North County and Curtis Bay area residents are demanding to know whyno one told them about plans for a car shredder in Fairfield until after a permit was signed.
About 60 angry citizens and their elected representatives blasted the Maryland Department of the Environment Tuesday night for approving the air pollution control permit without public input.
Though a notice of public hearing on the permit was advertised inThe Sun in June, citizen watchdog groups say no one from MDE or Baltimore government informed them about the Brooklyn Salvage Co.'s plansfor a car shredder.
A task force of citizens from Brooklyn, Curtis Bay and Fairfield meets each month with city officials, but no one said a word about the shredder, said Sen. Philip C. Jimeno, D-Brooklyn Park. Jimeno said he learned of the shredder just a week ago.
Similarly, an aide for City Councilman Timothy D. Murphy said the councilman was "outraged" that he could not attend Monday's meeting because he didn't know about it until the last minute.
State lawmakers said they want to introduce legislation during the next General Assembly session to ensure that citizens get a public hearing on such proposals.
MDE officials said they received no requests for a hearing after the application for an air pollution control permit was publicized in the newspaper. Tuesday's meeting was informational, arranged byMDE in response to delayed community reaction.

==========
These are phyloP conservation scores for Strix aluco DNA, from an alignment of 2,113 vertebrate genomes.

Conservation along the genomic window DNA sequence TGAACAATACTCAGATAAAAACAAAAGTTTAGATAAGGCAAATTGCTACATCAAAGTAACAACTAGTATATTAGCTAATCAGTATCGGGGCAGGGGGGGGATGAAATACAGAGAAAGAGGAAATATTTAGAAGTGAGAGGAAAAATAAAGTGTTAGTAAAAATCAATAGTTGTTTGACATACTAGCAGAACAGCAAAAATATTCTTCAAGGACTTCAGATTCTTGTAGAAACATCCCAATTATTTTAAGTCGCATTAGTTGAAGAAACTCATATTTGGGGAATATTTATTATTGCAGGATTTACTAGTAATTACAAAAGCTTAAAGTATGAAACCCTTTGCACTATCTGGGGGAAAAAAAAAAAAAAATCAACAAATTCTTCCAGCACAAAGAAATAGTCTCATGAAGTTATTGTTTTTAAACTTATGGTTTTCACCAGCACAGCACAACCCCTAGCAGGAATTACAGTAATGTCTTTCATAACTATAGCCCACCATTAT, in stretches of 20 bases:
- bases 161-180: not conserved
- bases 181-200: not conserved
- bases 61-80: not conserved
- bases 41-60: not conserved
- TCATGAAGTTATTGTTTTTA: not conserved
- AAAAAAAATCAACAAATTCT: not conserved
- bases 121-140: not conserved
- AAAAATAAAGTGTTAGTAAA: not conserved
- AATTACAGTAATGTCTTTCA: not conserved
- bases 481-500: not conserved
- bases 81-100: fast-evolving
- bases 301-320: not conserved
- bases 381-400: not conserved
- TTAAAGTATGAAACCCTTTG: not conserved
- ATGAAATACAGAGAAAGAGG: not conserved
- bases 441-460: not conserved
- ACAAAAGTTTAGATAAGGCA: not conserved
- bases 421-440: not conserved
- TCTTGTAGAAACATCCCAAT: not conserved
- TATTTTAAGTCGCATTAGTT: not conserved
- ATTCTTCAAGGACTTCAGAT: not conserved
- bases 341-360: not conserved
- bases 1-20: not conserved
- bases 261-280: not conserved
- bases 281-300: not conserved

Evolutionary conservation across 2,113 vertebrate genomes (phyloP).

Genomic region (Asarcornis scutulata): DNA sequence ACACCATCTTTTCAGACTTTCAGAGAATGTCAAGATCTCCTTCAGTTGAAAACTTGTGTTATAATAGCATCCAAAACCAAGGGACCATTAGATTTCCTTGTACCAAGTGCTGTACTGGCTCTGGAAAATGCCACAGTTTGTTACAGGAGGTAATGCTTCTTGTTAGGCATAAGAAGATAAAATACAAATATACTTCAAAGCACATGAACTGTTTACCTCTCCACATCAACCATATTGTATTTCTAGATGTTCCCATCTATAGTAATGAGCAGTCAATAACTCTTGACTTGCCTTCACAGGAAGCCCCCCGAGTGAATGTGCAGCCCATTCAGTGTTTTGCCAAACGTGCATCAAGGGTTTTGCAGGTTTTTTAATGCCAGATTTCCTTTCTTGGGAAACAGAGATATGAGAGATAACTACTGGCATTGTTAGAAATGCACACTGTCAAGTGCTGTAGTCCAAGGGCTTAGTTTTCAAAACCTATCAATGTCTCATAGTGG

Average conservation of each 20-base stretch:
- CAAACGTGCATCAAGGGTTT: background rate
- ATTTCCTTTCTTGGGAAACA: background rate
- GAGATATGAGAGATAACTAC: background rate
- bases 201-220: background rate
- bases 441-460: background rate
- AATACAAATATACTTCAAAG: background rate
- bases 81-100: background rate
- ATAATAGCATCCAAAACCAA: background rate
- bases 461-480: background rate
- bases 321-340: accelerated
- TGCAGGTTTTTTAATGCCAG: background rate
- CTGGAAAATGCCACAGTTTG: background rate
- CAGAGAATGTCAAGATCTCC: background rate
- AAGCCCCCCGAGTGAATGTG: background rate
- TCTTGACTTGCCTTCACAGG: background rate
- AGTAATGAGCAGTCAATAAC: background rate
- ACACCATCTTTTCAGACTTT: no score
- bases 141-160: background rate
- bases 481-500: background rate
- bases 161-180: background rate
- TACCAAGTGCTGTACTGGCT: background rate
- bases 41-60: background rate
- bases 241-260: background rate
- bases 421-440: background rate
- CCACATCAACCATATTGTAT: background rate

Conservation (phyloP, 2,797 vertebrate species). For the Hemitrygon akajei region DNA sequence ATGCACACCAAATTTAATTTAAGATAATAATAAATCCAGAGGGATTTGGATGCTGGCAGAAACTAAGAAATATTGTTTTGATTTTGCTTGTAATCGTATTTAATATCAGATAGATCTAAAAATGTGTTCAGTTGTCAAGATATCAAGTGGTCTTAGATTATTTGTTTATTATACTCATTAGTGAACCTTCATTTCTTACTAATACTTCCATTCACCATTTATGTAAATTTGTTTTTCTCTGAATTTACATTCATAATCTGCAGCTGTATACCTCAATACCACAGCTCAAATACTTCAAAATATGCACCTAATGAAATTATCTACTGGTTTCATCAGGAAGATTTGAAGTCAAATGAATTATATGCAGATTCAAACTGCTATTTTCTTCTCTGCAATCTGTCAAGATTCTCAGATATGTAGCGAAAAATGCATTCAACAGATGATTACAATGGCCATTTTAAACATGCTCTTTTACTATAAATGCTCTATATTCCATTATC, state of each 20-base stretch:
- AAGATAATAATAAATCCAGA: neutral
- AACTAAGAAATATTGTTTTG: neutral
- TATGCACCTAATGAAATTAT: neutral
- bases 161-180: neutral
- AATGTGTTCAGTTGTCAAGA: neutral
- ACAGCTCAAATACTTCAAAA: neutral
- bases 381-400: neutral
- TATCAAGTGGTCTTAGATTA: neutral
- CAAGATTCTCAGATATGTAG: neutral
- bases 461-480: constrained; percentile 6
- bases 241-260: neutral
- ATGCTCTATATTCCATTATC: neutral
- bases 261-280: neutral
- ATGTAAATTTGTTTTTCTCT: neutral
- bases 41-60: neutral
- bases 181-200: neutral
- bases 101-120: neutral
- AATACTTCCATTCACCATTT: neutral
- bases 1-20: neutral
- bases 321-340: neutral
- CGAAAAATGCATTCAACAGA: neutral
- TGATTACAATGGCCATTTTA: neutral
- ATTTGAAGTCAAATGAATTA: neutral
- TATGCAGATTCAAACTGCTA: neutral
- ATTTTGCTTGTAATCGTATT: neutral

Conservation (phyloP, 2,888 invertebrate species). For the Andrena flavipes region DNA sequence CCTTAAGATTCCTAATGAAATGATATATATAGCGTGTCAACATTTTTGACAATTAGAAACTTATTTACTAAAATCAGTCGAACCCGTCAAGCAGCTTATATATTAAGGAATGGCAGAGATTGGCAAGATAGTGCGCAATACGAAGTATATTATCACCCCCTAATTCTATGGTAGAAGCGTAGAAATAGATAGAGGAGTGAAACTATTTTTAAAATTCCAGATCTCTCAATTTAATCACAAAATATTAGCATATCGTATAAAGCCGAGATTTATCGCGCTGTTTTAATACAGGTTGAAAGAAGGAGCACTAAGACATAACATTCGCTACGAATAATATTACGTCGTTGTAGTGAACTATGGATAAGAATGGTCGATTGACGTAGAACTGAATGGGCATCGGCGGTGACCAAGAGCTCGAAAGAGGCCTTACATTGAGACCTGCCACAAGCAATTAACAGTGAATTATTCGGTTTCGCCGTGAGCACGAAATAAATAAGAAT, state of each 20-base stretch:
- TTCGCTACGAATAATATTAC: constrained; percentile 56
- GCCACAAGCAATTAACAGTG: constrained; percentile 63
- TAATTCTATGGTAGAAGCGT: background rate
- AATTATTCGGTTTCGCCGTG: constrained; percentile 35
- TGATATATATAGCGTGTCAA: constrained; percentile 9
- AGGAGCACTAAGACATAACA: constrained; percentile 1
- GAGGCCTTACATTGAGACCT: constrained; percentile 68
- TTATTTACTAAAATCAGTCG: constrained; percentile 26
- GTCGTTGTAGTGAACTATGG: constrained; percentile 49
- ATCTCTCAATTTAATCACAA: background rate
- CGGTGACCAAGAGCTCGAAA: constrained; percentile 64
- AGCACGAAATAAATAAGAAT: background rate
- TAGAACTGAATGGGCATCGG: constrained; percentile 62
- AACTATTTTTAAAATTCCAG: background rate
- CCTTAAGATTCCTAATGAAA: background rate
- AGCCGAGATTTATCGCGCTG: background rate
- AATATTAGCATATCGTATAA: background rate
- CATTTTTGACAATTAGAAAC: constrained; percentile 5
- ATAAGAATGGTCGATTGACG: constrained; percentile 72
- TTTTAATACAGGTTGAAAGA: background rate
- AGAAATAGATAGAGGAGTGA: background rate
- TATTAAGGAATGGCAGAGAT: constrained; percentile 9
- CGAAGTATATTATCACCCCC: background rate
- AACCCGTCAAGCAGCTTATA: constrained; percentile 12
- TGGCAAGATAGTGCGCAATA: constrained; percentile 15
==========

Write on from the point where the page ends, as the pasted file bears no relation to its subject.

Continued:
Brooklyn Salvage, in the 1600 block of Carbon Avenue, recycles scrap metal from cars and white goods, such as refrigerators and dryers. With the shredding machine, the firm plans to process 150 cars a day, said owner David Simon.
The shredding operation needs a permit because it could send particulates, such as metal shavings, into the air. Brooklyn Salvage does not have to comply with a law requiring environmental impact statements for operations in the Curtis Bay area because it expects to release less than 25 tons of emissions a year, said George P. Ferreri,director of the state Air Management Administration.
Residents said they are worried about contamination from batteries and gas tanks that may mistakenly go through the shredder. They are also concerned about possible toxic releases from auto air bags.
Many carried copies of a recent Sun article that reported that air bag firing devices, when shredded, can pollute the air with the toxic chemical sodium azide, hidden deep within the steering column.
"We have enough toxic chemicals going up in the air without this," said Doris McGuigan ofBrooklyn.
The Brooklyn-Curtis Bay-Fairfield area already is home to a medical waste incinerator, a chemical plant and many other heavyindustrial facilities.
"These are not radical people," Jimeno said. "They've just had it, and I've had it, too. I'd like to attend a meeting that would reduce emissions, not increase them."
Simon toldresidents he intends to run a clean operation and invited them to participate with the company in a neighborhood recycling program. He said Brooklyn Salvage will clean up the scrap yard, which one man likened to the war zone in Kuwait.
"We want to be a good neighbor to everybody," Simon said.